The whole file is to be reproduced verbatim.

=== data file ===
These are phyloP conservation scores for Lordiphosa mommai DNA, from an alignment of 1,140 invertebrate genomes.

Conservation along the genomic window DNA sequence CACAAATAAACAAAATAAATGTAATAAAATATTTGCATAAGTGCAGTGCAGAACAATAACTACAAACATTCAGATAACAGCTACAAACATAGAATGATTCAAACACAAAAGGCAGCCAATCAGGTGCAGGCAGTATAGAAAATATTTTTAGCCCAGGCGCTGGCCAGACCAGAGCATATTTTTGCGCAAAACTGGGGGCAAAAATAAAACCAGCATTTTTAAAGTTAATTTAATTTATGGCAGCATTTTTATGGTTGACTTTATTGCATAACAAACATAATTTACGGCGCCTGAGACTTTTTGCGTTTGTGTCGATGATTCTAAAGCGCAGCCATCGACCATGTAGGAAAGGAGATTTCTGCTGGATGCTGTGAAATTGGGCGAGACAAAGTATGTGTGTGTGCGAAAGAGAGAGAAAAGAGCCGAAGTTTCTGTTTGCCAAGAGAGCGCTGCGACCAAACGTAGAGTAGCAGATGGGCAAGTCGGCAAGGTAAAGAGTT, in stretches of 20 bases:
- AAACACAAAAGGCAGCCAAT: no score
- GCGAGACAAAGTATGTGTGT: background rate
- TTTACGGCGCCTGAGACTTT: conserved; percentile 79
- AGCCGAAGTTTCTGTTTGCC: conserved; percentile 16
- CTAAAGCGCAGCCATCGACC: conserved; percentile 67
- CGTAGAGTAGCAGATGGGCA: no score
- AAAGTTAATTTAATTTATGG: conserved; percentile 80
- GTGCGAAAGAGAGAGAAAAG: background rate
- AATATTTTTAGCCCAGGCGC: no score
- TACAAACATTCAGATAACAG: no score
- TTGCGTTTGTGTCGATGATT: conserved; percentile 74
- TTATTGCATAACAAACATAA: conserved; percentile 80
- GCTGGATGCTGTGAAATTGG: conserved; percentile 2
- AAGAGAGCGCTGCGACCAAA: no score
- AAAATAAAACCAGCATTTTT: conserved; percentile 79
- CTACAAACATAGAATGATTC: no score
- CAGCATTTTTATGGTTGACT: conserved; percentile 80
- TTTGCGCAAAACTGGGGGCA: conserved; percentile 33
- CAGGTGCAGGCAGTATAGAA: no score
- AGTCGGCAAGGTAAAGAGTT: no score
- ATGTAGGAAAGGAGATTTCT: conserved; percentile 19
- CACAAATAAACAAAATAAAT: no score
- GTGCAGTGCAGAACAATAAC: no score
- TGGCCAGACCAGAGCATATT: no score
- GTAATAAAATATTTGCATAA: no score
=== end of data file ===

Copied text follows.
These are phyloP conservation scores for Lordiphosa mommai DNA, from an alignment of 1,140 invertebrate genomes.

Conservation along the genomic window DNA sequence CACAAATAAACAAAATAAATGTAATAAAATATTTGCATAAGTGCAGTGCAGAACAATAACTACAAACATTCAGATAACAGCTACAAACATAGAATGATTCAAACACAAAAGGCAGCCAATCAGGTGCAGGCAGTATAGAAAATATTTTTAGCCCAGGCGCTGGCCAGACCAGAGCATATTTTTGCGCAAAACTGGGGGCAAAAATAAAACCAGCATTTTTAAAGTTAATTTAATTTATGGCAGCATTTTTATGGTTGACTTTATTGCATAACAAACATAATTTACGGCGCCTGAGACTTTTTGCGTTTGTGTCGATGATTCTAAAGCGCAGCCATCGACCATGTAGGAAAGGAGATTTCTGCTGGATGCTGTGAAATTGGGCGAGACAAAGTATGTGTGTGTGCGAAAGAGAGAGAAAAGAGCCGAAGTTTCTGTTTGCCAAGAGAGCGCTGCGACCAAACGTAGAGTAGCAGATGGGCAAGTCGGCAAGGTAAAGAGTT, in stretches of 20 bases:
- AAACACAAAAGGCAGCCAAT: no score
- GCGAGACAAAGTATGTGTGT: background rate
- TTTACGGCGCCTGAGACTTT: conserved; percentile 79
- AGCCGAAGTTTCTGTTTGCC: conserved; percentile 16
- CTAAAGCGCAGCCATCGACC: conserved; percentile 67
- CGTAGAGTAGCAGATGGGCA: no score
- AAAGTTAATTTAATTTATGG: conserved; percentile 80
- GTGCGAAAGAGAGAGAAAAG: background rate
- AATATTTTTAGCCCAGGCGC: no score
- TACAAACATTCAGATAACAG: no score
- TTGCGTTTGTGTCGATGATT: conserved; percentile 74
- TTATTGCATAACAAACATAA: conserved; percentile 80
- GCTGGATGCTGTGAAATTGG: conserved; percentile 2
- AAGAGAGCGCTGCGACCAAA: no score
- AAAATAAAACCAGCATTTTT: conserved; percentile 79
- CTACAAACATAGAATGATTC: no score
- CAGCATTTTTATGGTTGACT: conserved; percentile 80
- TTTGCGCAAAACTGGGGGCA: conserved; percentile 33
- CAGGTGCAGGCAGTATAGAA: no score
- AGTCGGCAAGGTAAAGAGTT: no score
- ATGTAGGAAAGGAGATTTCT: conserved; percentile 19
- CACAAATAAACAAAATAAAT: no score
- GTGCAGTGCAGAACAATAAC: no score
- TGGCCAGACCAGAGCATATT: no score
- GTAATAAAATATTTGCATAA: no score